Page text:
Artist Highlights of First Friday

Tegan Bradley, Liberal Studies

Walk down Congress Street on the first of any Friday of the month and you will

be greeted by droves of people crowding down the narrow city sidewalks to support

amazing local artists. And yet, people rarely take this opportunity to connect with the

vibrant characters the art walk attracts.

One such character is Ryan Seymour, a nine year old violin paying hula hoopist.

“He loves to perform,” commented his mother as she stood beside her talented son.

They come out on the streets of Portland together as an outlet for the creative passion

Ryan hopes will one day become a part of his career. He mentioned that he wanted to

be a performer, and to help him gain more skills, Ryan attends circus camp. The

earnings he gets from his side performances go to help support the cost of the circus

camp. So next time you’re out and about on First Friday, you might just have the

opportunity to help support this budding artist.

Another artist, Aaron Canfijn, is fairly new to displaying his paintings in public,

mainly due to how personal they are because, in fact, Aaron paints his dreams. This

may seem boring to some considering that many artists adapt components of their

dreams into their work. But ask yourself, have you ever heard of someone having a

boring dream? No. If you answered yes to that, good for you. But every dream is

unique, as is every story behind it.

Aaron went on to explain some elements represented in his paintings, the most

prominent one being the clash of cultures: East meets West. His multicultural heritage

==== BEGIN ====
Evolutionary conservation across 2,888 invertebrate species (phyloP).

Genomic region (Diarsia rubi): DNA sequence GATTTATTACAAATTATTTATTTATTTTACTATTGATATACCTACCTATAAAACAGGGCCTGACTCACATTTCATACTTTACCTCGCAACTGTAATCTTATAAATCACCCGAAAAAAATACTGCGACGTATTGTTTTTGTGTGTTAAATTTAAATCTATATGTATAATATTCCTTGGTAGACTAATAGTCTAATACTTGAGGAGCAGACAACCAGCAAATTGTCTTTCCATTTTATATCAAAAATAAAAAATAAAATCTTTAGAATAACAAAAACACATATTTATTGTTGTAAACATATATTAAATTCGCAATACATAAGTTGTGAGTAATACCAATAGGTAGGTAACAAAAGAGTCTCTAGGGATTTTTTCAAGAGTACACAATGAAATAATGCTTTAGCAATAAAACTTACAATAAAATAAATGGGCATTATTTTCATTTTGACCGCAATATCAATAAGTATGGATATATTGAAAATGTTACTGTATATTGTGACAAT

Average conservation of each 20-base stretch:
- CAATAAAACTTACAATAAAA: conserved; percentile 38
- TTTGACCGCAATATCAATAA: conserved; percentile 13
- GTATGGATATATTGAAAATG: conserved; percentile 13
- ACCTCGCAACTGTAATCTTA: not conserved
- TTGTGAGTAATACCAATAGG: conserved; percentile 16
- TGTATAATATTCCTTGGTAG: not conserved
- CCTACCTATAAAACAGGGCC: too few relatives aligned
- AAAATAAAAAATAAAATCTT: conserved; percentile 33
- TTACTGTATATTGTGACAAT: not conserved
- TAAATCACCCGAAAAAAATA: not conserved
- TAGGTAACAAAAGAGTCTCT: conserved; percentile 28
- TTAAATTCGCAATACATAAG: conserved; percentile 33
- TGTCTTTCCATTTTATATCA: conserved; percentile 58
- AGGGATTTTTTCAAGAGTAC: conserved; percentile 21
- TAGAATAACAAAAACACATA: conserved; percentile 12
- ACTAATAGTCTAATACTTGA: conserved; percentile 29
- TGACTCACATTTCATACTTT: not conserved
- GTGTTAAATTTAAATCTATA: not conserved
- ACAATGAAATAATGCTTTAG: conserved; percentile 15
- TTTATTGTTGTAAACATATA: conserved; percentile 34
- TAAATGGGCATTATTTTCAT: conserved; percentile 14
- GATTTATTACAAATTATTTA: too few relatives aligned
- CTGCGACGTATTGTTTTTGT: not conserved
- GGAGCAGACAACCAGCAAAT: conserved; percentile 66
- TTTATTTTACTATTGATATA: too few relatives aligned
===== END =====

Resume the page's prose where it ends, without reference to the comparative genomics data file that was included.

has a deep impact on his daily life, causing it to seep past his conscious self into his

unconscious thoughts. Many Eastern images and symbols are shown at odds with

Western norms, such as yin and yang presented next to a KFC menu item, the Double

Down. This particular painting had a well-balanced combination of beauty and comedy.

Another recurring theme is a white rabbit. Aaron made no mention of Lewis

Carroll’s novel Alice in Wonderland, but it does seem both have a connection of the

white rabbit’s duality in the dream world: how it can guide you through its bizarre twist

and turns, but in itself leaving you with unanswered questions.

Aaron also mentioned that all of the paintings are unfinished, because the

dreams never get a chance to end. “I just like dreams,” he said. “They’re not finished,

because they’ll always keep speaking to you.” And a lot of the time he feels dreams are

better left a mystery, because putting something so fluid and interpretable into concrete

can cause problems in a person’s life.

Both of these artists were amazingly fun to get to know. And every artist that

attends First Friday should have the opportunity to share their stories. So get out there!

Go have fun, buy things that will mean something to you forever, from artists who will

never cease to be spectacular. Support them and get to know them. There’s an

inspiring story waiting to be told behind every work of art.ArtWalk(ArtsFeatures)

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